Each time I pass the place where he was born, to myself I say, I'd like to see a statue of him placed there, just above the basin of long flat water, below the rolling hills. I build, with my thoughts, an anthracite- black base to stand on. Chunks of coal to support his body; feet, legs placed wide apart, controlling the fierce spirit of the fuel within the mines; bold shoulders and hard arms prepared to work with it and hold the head he had, with so much mind in it! His brows, black and bushy as that miner's should be, would jut out at passers-by like words from his oratory, eloquently agitating, decided as the pickaxe and the shovel at his feet. So I would place John Lewis who understood, and defended, the worth of labor.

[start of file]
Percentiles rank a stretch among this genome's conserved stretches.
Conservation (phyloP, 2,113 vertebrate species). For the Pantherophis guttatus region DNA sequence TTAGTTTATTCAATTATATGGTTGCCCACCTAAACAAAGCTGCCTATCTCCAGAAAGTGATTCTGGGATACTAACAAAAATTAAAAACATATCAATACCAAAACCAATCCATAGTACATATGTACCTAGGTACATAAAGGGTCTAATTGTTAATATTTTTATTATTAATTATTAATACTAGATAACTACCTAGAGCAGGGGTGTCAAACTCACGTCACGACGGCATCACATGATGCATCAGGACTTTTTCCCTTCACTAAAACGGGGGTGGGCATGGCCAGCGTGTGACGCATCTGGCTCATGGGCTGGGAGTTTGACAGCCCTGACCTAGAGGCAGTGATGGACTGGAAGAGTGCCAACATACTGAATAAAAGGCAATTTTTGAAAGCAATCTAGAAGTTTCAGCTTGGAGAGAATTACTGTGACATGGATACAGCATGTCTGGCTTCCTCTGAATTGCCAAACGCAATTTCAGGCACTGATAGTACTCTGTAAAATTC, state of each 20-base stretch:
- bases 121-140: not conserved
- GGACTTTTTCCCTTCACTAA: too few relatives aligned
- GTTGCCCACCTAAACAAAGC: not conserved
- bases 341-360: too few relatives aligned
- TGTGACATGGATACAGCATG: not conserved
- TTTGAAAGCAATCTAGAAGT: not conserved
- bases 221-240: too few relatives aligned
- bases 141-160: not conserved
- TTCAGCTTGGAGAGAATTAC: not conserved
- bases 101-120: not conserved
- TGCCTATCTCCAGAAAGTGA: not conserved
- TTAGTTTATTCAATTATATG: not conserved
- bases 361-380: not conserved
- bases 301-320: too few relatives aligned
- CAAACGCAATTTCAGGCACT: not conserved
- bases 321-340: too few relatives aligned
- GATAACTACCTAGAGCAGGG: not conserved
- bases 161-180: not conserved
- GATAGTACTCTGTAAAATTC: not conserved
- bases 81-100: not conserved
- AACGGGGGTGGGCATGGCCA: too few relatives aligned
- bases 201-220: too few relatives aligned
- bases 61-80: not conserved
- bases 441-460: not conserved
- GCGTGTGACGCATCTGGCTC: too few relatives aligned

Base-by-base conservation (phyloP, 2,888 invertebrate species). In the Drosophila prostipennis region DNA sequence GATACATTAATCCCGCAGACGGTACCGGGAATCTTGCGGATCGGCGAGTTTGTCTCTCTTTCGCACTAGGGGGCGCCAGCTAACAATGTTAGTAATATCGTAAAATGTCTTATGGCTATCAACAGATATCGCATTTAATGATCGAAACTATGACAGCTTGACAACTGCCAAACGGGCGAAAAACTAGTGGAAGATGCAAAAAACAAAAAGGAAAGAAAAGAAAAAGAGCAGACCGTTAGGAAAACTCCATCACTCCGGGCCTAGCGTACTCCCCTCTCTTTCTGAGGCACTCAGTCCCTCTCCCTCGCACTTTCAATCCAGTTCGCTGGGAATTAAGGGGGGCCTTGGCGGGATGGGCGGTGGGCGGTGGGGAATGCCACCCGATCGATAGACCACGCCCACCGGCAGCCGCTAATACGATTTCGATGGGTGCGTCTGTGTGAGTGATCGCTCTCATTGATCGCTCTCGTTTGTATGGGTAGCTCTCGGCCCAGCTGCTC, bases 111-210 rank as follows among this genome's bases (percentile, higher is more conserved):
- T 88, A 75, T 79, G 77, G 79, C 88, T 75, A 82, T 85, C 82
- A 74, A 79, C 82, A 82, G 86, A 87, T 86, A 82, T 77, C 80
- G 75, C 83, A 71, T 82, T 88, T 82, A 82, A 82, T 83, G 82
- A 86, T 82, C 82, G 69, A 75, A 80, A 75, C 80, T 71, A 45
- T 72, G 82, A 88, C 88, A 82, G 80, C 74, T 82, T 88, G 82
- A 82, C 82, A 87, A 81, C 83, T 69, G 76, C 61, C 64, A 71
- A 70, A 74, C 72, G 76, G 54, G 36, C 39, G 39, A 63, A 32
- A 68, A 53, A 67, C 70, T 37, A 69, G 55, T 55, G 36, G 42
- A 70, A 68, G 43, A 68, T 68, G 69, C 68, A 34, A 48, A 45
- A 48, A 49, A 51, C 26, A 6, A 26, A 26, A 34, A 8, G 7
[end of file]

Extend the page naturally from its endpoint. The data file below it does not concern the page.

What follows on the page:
The miners' huts, the threadbare hummocks of Lucas, the sedimentary courage would explain him to us.